On 22 March Belarus marks the 75th anniversary of the Khatyn tragedy. This day almost the entire population of the village was massacred by the Nazis.
149 residents were shot, burned alive or suffocated in fire. Khatyn became a symbol of mass killings of civilians on the territory of the USSR occupied by Germany.
Our colleagues at TUT.BY compiled a list of six facts abouth this dreadful tragedy to help you understand what happened on this fateful day.
What was the reason?
On the morning of 22 March, a German convoy was ordered to restore a damaged communication line between the village of Pleschenitsy and Lahoysk.
Here it was ambushed and attacked by Soviet partisans, resulting in the deaths of four police officers.
Among the dead was Hauptmann Hans Woellke, the battalion’s commanding officer.
Woellke was an Olympic champion in Berlin in 1936 and a good acquaintance of Adolf Hitler.
The Nazis decided to avenge the death of the Führer’s favorite.
Initially, they went to the village of Kozyri where they shot there 26 loggers.
They believed that the partisans had come from this settlement.
But then they found out that Woellke was killed by guerrillas, who had previously spent the night in Khatyn.
This is when the fascists decided to wipe out the village.
Who destroyed the village?
The Schutzmannschaft Battalion 118 and Dirlewanger Brigade, with the active participation of the latter.
They gathered all the inhabitants in a shed, which was then covered with straw and set on fire.
When the trapped people managed to break down the doors, they were killed by machine gun fire.
The village was then looted and burned to the ground. What happened to the chastisers after the war had ended?
The batallion’s chief of staff Gregory Vasyura, who was called the executioner of Khatyn, managed to hide his past and until the mid-1980s pretended to be a war veteran.
In 1985 he was sentenced to be shot. Earlier, in 1975, the battalion platoon commander Vasily Meleshko was shot.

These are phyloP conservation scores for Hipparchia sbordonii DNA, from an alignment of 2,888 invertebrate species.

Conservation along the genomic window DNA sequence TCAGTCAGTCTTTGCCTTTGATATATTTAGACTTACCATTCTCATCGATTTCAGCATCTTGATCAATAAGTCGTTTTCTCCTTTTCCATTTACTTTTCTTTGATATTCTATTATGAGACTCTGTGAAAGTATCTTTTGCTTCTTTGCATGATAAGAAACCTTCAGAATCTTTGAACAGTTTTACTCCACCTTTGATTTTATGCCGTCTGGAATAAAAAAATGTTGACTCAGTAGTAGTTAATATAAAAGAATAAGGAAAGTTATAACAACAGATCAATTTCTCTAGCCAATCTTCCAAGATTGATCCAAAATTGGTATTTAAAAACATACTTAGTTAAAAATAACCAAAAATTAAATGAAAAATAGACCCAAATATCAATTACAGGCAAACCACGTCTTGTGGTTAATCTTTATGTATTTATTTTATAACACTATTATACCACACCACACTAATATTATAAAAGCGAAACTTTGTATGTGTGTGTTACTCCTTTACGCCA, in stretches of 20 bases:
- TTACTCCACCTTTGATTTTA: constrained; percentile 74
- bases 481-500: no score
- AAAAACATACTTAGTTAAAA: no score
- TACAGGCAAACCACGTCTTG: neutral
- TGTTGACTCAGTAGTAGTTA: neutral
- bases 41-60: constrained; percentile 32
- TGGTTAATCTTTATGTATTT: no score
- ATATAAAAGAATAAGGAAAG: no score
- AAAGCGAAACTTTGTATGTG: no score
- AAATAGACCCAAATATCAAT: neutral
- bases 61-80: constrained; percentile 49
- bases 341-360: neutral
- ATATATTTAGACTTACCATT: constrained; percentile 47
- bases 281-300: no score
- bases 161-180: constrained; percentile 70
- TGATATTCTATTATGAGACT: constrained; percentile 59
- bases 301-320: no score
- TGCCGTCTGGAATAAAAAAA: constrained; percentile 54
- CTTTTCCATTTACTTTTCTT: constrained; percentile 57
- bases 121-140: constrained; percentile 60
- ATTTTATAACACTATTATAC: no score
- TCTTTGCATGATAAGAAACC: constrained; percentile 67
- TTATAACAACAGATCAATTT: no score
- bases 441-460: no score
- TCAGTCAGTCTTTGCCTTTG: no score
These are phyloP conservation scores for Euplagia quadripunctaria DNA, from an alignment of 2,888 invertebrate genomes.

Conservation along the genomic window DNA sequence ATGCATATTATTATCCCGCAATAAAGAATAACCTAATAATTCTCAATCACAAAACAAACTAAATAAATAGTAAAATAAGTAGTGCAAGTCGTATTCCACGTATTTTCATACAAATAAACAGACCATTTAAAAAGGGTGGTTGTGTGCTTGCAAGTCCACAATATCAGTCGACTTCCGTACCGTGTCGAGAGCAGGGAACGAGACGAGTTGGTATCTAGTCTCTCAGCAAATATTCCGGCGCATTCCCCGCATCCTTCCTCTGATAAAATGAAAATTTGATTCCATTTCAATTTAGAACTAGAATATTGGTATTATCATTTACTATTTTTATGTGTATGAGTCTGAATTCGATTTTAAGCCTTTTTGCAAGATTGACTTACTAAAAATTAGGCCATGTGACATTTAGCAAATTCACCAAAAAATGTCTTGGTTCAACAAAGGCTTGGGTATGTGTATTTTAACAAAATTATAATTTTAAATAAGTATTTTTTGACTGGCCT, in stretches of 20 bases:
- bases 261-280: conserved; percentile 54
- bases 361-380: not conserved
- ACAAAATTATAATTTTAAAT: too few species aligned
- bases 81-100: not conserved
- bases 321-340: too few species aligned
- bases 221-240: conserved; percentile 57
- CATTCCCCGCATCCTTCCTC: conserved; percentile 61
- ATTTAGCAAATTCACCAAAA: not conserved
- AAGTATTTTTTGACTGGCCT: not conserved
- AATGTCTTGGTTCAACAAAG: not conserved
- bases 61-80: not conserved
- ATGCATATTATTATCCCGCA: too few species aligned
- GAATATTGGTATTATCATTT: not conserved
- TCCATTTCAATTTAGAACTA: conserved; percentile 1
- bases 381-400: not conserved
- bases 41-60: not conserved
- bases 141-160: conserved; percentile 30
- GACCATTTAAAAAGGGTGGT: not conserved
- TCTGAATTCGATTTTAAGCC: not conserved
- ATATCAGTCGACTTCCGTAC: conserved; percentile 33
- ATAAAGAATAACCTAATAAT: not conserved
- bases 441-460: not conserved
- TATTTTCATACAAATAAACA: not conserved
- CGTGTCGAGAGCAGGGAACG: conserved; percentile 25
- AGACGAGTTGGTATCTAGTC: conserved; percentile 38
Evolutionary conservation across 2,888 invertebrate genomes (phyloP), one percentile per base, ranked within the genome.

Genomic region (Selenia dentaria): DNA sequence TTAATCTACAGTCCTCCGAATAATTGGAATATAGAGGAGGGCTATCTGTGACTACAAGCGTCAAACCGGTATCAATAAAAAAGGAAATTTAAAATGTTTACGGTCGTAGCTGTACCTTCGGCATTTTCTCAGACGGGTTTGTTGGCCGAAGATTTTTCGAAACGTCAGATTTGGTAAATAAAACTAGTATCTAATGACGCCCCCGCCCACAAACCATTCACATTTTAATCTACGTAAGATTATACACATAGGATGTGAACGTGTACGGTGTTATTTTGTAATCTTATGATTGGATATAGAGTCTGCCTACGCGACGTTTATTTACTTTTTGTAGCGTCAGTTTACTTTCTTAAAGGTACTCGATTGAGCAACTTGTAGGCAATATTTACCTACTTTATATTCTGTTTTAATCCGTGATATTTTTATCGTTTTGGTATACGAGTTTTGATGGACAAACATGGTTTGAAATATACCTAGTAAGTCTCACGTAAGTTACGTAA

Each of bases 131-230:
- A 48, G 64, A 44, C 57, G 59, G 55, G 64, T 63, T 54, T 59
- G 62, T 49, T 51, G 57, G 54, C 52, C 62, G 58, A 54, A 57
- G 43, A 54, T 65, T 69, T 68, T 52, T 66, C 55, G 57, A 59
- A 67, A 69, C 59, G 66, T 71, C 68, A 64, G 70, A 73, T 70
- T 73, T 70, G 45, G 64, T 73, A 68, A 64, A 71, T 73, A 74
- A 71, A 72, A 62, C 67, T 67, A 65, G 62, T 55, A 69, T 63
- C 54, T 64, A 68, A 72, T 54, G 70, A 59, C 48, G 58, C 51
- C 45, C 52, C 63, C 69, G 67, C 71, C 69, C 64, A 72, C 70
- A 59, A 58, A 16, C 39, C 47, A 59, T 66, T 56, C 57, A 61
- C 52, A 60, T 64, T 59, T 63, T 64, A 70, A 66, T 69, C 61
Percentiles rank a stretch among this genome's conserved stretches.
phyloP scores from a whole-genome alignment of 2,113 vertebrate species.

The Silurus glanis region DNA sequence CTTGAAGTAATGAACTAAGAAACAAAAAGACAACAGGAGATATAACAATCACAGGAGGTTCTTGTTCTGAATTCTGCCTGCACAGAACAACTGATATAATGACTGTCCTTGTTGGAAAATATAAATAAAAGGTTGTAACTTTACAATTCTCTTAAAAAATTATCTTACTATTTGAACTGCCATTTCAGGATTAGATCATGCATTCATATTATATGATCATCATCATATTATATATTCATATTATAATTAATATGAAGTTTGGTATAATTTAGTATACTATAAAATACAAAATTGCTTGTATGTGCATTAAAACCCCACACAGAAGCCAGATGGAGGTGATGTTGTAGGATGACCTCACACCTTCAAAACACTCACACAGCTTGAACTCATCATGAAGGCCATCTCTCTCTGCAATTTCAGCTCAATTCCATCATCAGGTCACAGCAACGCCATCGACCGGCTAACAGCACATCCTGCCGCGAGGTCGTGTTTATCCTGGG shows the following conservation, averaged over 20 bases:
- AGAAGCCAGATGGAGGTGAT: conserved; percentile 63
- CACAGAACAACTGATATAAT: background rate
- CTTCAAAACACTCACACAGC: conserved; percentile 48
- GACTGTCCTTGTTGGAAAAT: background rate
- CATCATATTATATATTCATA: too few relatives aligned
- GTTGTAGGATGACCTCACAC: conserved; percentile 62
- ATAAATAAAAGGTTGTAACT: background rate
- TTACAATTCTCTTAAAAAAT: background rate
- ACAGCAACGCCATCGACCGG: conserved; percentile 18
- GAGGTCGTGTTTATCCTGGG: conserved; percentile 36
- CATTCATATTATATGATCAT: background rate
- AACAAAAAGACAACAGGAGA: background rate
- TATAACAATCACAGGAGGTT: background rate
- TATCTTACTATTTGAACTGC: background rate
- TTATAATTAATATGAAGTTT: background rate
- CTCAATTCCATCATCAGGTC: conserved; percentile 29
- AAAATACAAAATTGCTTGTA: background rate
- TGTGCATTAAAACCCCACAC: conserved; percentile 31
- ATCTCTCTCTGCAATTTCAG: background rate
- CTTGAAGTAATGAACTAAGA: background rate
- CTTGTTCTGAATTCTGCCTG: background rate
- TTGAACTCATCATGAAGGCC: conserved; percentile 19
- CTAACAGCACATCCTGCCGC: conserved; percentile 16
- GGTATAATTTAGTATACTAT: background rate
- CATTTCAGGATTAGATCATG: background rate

In the 1970s, Stepan Sakhno was sentenced to 25 years in prison.
Vladimir Katryuk took refuge in Canada. His dark past became known in the late 1990s, but he was not given away. He died in 2015.
The only adult survivor of the Khatyn massacre, 56-year-old village Yuzif Kaminsky.
He went into the woods for brushwood when the reprisal unfolded.
In the fire Kaminsky lost his 15-year-old son. The father and his son became prototypes of the Khatyn monument.
Marya Fyodorovich and Julia Klimovich were also among the survivors. They miraculously got out of the burning shed.
Unfortunately they died when the Germans burned the neighbouring village, where they were hiding.
Victor Zhelobkovich, who was seven at this time, hid under his mother’s body. Twelve-year-old Anton Baranovsky was mistaken for dead.
Another three children – 9-year-old Sophia Yaskevich, 13-year-old Vladimir Yaskevich and 13-year-old Alexander Zhelobkovich – managed to hide.
Almost all of them have already died. Only Viktor Zhelobkovich and Sophia Yaskevich are still alive.
The massacre was not an unusual incident in Belarus during World War II.
Over 9,000 Belarusian settlements were burned and destroyed by the Nazis. Why did they choose Khatyn?
Some Western historians believe that Khatyn was chosen because of the similarity of its name to Katyn.
Until the 1990s, the Soviet Union denied the shooting of Polish prisoners of war there.
Nevertheless, there is still no conclusive evidence of this version.
What to read or watch about Khatyn?
TUT.BY recommends the books of Ales Adamovich – “Khatyn’s story” and “Punishers”.
The stories were used by Adamovich and director Elem Klimov as a basis for the scenario of “Come and See” movie.
The film was released in 1985 and was a large box-office hit, with 28,900,000 admissions in the Soviet Union alone.
It was named by the film experts of one of the greatest films about the war.
Recently the film was restored and shown in Minsk.
The Khatyn Memorial was visited by millions of people.
In 2011, it was in the top ten of the most attended tourist sites in Belarus – it was visited by 182,000 people.
Richard Nixon of the US, Fidel Castro of Cuba, Rajiv Gandhi of India, Yasser Arafat of the PLO, and Jiang Zemin of China are among them.